Late hour licenses are highly regulated. Among other requirements, for a business to get a late hour license, the majority of voters registered within 500 feet of the business must agree to it. Today, only about 120 venues across the city have late hour licenses.

“Classical house parties, they just naturally end at 4 or 5 a.m.,” Zora says. “That’s not anything new. Because you want to give the DJ time to give a full, fleshed-out set. The Post cares about the authenticity of that experience.”

Recently, some aldermen have pushed for the late hour license to be removed entirely, citing public safety concerns.

According to city data, there were 12 incidents classified as crimes that occurred on the block where The Post is located in the year leading up to the venue’s shutdown. Two of these appear to be associated with the liquor store down the block, but none with The Post itself. And just one occurred between the hours of 2 and 8 a.m. (FOIA requests submitted by WBEZ to the Chicago Police Department, the Office of Emergency Management and Communication and 311 to confirm the venue was not the location of any incidents have not been returned at the time of publication.) 

Randolph says he feels the fact that acquiring a late hour license is so difficult means people like him have to choose between operating illegally and not at all. 

“If I could get a five o’clock license, I’d get a five o’clock license,” Randolph says. “The Post is not a problem venue. There was no crime, there was none of that going on.” 

Randolph says he’s open to moving to a different South Side location, but with late hour licenses few and far between, legal venues that stay open until the morning hours are hard to come by. “If I can’t do it here, suggest a place I can move to,” he says. “I’m open to suggestions.”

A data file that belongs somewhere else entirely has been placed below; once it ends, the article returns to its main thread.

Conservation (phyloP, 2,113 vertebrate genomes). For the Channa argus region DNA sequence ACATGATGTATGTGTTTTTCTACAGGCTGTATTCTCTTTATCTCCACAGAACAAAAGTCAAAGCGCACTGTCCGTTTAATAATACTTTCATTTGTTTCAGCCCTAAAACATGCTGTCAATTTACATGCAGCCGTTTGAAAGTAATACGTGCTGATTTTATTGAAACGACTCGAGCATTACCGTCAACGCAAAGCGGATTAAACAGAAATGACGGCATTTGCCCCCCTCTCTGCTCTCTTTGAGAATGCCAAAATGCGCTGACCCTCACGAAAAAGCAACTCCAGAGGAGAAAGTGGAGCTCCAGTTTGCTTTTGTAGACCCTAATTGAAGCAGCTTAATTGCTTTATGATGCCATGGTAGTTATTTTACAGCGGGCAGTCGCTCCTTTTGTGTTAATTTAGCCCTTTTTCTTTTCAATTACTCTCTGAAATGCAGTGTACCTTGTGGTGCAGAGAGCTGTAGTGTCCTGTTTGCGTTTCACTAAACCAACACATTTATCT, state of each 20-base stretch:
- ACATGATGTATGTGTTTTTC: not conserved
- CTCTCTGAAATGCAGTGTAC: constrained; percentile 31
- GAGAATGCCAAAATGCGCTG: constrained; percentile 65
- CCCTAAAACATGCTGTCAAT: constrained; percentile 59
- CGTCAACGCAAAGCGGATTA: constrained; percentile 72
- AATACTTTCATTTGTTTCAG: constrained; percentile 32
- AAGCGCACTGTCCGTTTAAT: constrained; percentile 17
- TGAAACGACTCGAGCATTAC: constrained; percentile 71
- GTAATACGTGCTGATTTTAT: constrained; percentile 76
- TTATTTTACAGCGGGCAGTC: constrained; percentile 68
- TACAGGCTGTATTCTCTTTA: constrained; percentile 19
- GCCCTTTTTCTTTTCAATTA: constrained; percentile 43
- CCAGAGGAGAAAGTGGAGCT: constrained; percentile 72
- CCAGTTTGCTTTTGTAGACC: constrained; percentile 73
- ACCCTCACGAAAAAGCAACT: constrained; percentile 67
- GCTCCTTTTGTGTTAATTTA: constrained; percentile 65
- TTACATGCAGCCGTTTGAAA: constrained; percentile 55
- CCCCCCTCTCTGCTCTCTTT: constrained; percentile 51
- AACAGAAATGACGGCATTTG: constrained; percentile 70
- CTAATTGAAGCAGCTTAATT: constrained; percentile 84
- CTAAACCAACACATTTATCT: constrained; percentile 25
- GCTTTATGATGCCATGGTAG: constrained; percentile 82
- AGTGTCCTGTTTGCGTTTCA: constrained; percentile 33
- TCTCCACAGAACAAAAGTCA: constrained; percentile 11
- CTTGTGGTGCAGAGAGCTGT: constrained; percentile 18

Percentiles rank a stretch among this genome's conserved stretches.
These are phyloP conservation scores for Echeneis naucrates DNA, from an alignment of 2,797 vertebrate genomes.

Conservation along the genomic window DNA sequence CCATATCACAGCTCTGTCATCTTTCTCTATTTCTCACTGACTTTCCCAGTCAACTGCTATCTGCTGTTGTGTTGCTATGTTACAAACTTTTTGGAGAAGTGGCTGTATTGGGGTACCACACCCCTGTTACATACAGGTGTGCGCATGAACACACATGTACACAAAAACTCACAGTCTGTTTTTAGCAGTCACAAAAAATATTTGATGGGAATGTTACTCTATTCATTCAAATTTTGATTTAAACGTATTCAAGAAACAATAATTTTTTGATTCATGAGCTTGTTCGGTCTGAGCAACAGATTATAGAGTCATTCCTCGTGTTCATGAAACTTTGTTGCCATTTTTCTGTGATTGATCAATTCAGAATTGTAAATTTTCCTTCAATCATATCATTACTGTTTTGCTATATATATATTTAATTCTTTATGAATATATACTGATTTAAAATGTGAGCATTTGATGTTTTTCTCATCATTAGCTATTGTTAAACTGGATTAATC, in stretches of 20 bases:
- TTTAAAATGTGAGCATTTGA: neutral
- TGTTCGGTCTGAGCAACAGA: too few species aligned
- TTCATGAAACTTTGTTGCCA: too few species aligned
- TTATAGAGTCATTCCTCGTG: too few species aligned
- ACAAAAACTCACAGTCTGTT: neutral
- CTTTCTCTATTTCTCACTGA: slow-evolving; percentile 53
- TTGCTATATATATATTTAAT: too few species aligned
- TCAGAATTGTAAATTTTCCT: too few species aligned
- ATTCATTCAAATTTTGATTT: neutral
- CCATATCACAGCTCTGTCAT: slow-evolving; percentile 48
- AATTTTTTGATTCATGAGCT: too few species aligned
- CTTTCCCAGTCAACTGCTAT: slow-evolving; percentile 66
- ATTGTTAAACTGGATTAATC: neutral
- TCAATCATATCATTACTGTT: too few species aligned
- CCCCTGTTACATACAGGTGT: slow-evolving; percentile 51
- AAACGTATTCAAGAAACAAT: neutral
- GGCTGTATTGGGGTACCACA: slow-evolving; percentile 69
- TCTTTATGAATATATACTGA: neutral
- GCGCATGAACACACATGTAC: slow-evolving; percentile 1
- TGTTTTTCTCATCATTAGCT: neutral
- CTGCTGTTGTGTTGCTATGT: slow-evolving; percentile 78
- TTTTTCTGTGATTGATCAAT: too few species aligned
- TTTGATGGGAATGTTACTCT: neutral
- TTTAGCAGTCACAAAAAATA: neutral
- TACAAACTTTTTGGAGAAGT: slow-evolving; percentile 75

The Post, a second-floor dance club in the Washington Park neighborhood. Google Maps

According to city data, there are only a handful of venues with active late hour licenses on the South Side, including Jeffery Pub, which banned patrons younger than 30 last year. 

With The Post closed until the venue can meet ordinance requirements, many who know and love the space feel the city is losing out on the creative energy that led to Chicago being the birthplace of house music in the first place.

“When I’ve been at The Post, I’ve heard 60-year-olds say, ‘I haven’t had that feeling of The Warehouse again until tonight,’ ” Zora says. “There are certain places in Chicago that feel like a time capsule. … The Post has curators who really, really care about the musical history of Chicago, who have been laying the foundation for Black dance music for decades now. And of all places, you’re going to take down a dance space? You’re going to shut down the one place that’s liberatory and safe and designed for people to get their emotions out in a productive way, an alchemizing way, that bridges ties intergenerationally? It’s extremely disheartening.”

Randolph is currently trying to set up a meeting with Ald. Jeanette Taylor of the 20th Ward. He hopes that with her support — and the support of those who have come to DJ and dance at The Post over the years — he’ll be able to keep the connection to an older era of house music venues alive.

Dancer at The Post, December 2022. Courtesy Victor Price III

Written by Maggie Sivit

Photos by Victor Price III

Edited by Ayana Contreras